I agree that fear is the largest barrier, the unknown is feared and people don’t like to fail. But like you said, if you don’t try the chances of success are 0.

      Appreciate the comment

  2. Matt @ Optimize Your Life

    This is a great point and something that took me far too long to learn. I was always the perfectionist that would wait until I knew I could completely nail something before starting. This ended up with me never starting a lot of things. It took a lot of conscious effort to retrain myself to get something done, anything, and then make it better later.

    Thanks for the reminder!

    1. Amanda @ centsiblyrich

      I am with Matt on this one! You make an excellent point that “chasing perfection will waste time”. I can’t tell you how much time I’ve wasted waiting for the perfect moment to start something and then procrastinating on actually starting in the first place. In fact, I needed this reminder today…I’ve been procrastinating on something out of the fear it’s not the “right time”, but no time like the present, right!? I’ll take your advice and start today (really it’ll be tomorrow…’cause it’s late).

    2. Apathy Ends Post author

      Thanks Matt

      Building out the “just start it habit” takes some work – doesn’t mean you have to sacrifice quality but getting something out there is important.

  3. Mrs Groovy

    I am so with you on this one. But the psychology is tough for those who have not resolved to get out of debt or invest.The biggest barrier to debt dominance for many is their desire for shiny objects. The biggest barrier to investing for many is fear, as you mentioned. Getting people past their “stuck” point is difficult. Perhaps fear is easier to overcome than shiny object syndrome?

    1. Apathy Ends Post author

      That is an interesting question, Personally I think investing is easier (provided you have a way to automatically take it before spending) debt payments seem to come with the “what’s left?” Attitude and to often there isn’t anything

  4. S

    You’re spot on with this. No one makes perfect decisions. I wish I’d started investing sooner. But at least while I dilly dallied over that, I was overpaying the mortgage. I think it’s fair that most of us start small and as adaptations become habits, new adaptations are made.

    1. Apathy Ends Post author

      Thanks – at least you were improving your financial situation along the way! That’s more than most people.

      Appreciate the comment!

  5. ChooseBetterLife

    Great point. Getting moving is more than half the battle. It’s hard to battle inertia to get started, but once you’re moving it’s much easier to adjust your course.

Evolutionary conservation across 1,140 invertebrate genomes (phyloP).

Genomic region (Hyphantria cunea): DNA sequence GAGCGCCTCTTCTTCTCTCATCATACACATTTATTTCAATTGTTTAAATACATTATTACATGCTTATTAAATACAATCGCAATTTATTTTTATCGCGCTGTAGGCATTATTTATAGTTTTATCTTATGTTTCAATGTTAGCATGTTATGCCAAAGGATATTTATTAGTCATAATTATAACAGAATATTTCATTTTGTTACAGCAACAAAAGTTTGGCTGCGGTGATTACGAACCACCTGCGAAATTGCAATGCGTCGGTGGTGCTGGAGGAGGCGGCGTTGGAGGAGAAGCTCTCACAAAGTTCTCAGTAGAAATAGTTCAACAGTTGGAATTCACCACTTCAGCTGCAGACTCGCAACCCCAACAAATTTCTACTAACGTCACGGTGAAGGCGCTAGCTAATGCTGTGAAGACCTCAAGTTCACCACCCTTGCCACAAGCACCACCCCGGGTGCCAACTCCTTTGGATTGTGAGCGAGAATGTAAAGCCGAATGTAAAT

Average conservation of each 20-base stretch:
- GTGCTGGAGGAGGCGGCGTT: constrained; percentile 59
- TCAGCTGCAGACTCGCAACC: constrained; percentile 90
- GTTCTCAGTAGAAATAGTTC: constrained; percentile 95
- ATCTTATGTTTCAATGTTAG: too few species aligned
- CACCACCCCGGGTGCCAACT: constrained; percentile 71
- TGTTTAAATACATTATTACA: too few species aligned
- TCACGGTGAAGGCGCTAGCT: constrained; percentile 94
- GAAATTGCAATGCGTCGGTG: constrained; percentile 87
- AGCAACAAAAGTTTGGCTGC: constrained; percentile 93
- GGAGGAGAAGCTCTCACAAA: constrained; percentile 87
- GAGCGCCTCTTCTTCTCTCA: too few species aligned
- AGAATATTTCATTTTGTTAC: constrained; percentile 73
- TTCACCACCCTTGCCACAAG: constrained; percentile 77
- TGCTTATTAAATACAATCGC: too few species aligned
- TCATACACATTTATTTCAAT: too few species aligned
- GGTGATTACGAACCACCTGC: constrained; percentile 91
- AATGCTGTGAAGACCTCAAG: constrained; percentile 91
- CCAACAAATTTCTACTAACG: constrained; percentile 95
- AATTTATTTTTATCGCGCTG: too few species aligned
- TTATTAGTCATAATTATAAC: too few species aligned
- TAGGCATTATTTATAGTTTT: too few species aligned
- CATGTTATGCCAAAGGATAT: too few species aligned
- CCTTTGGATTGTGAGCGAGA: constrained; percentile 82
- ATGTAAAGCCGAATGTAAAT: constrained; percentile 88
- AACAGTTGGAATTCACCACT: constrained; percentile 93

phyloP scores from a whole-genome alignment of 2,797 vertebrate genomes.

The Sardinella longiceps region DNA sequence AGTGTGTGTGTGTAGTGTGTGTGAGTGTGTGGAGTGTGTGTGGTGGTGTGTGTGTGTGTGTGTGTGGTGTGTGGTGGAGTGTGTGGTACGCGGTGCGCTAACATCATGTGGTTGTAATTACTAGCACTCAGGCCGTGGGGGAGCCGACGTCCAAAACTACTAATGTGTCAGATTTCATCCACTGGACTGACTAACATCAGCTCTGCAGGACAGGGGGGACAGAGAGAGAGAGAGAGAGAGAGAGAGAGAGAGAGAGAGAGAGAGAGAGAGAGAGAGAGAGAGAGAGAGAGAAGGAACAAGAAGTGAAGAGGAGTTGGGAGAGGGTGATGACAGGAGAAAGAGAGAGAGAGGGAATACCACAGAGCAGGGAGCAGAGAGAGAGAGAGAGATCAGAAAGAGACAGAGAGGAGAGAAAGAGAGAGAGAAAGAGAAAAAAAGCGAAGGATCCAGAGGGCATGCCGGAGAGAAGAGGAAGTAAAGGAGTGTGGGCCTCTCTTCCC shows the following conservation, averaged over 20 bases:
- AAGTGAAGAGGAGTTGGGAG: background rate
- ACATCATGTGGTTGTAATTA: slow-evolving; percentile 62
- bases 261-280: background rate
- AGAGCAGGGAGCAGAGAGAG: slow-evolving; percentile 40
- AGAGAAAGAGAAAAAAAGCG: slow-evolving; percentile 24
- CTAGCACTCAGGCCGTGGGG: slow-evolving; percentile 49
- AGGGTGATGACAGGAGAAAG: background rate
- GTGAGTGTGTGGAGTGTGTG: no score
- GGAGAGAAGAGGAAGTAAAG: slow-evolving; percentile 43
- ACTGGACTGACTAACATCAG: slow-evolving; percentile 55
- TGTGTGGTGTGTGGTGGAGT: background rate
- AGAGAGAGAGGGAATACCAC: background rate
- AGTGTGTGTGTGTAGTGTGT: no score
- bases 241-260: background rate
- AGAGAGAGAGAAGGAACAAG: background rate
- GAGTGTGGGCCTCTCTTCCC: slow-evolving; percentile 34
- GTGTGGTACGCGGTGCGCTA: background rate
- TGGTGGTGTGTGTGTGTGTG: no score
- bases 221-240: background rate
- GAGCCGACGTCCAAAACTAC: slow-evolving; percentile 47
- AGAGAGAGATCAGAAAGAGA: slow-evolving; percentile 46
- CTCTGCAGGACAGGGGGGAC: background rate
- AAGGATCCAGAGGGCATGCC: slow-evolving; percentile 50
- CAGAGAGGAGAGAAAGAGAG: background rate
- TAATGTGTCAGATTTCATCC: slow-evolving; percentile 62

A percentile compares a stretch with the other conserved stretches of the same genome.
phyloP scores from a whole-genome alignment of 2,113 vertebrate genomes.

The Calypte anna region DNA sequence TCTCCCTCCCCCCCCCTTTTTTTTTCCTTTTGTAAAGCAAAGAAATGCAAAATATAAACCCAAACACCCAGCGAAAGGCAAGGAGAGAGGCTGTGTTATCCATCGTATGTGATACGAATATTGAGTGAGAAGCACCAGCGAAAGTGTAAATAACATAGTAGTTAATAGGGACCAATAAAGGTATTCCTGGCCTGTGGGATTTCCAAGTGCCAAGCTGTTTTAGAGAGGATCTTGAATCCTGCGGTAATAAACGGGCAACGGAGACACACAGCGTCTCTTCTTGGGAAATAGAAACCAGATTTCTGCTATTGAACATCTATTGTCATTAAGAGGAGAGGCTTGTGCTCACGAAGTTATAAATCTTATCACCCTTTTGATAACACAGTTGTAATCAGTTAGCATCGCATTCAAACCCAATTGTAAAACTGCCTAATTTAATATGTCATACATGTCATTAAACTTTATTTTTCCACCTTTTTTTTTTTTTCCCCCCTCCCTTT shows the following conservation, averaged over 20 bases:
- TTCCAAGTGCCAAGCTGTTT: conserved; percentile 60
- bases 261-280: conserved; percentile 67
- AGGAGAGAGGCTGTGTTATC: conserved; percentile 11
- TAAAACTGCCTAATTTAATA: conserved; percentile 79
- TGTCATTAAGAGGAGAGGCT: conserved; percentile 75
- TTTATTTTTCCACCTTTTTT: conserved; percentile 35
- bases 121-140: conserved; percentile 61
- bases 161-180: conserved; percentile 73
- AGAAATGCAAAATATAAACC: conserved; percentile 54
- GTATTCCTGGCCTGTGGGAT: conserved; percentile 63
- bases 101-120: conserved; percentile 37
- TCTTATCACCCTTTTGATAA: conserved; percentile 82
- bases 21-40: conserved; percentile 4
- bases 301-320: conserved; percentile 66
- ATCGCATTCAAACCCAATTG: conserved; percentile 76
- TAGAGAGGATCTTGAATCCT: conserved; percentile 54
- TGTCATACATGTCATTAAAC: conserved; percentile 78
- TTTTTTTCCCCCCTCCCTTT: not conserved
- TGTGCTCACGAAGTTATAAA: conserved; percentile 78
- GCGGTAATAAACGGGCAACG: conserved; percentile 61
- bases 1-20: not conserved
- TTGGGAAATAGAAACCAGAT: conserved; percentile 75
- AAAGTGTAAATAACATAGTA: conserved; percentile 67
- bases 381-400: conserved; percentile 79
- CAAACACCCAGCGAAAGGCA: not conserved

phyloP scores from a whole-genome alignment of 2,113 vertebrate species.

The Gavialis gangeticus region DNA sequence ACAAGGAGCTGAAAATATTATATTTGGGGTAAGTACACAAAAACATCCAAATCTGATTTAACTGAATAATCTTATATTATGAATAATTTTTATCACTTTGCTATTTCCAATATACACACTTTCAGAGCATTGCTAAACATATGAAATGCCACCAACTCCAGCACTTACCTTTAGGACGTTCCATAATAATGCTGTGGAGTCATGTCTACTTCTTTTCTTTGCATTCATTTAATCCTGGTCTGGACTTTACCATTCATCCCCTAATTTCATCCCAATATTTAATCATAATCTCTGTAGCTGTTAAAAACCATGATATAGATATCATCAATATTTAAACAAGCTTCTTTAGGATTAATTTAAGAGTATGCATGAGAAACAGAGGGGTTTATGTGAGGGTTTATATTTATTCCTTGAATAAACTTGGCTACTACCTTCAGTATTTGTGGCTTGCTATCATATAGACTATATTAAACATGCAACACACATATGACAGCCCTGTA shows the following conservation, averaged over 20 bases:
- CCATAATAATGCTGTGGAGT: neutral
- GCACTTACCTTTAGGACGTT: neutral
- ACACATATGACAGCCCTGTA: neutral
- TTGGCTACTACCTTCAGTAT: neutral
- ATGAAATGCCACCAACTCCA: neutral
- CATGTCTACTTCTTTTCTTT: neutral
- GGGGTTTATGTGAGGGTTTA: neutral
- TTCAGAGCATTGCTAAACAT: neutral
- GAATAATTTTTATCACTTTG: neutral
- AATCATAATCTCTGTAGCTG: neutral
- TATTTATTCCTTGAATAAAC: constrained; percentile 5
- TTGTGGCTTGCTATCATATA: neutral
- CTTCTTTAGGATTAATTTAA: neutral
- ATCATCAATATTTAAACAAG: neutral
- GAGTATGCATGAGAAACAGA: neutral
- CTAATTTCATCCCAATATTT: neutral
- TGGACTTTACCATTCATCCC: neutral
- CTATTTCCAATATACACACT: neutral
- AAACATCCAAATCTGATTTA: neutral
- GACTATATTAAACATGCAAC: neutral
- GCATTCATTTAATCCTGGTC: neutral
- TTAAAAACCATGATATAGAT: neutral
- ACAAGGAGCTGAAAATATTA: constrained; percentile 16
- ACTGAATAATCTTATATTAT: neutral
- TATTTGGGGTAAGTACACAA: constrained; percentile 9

In addition, once you start you develop questions and you can learn the next steps. Before you start you don’t even know what you don’t know so you don’t know where or how to research the answers.

    1. Apathy Ends Post author

      That’s a really good point, creating a constant question/answer cycle breeds iteration

      Thanks for the comment!

  6. Daniel Palmer

    If at first you don’t succeeed… suceede… suxeed… never mind.

    Great post! Great reminders! And I think you nailed it with your example of retirement contributions. You don’t have to get a hole in one- as long as you keep moving towards the hole. Personal finance is mostly learning by doing.

  7. D
    Diligent Dividend

    I love how you summarize that doing something is better then doing nothing. I think a lot of people are fearful of the stock market or even investing in general. I hear a lot from people that have the thought that they will suddenly lose all their money. Keep up the great work!

  8. AustralianDividendInvestor

    I’m a huge fan of incremental change in anything. I’ve always tried to be 2% better at anything I’m focusing on, and my experience is that 2% compounded over the course of the year can have an incredible effect. Over five or ten years, the effect is barely believable.

    I love the idea of just getting started. I see so many people that use excuses for not doing anything – a friend of mine calls it analysis paralysis. Worse still are those that know that they should be doing something, but substitute learning for action.

    Just do it!

    Great post.

  9. [email protected]

    I love this line – “It takes time to absorb, and even more time to trust your knowledge enough to put it to use.” I was making incremental changes for years and it made a huge difference. I’m pretty risk averse, but we acted on SOMETHING each year. And I read, looked to mentors, read some more and asked questions. And still do…. Great post!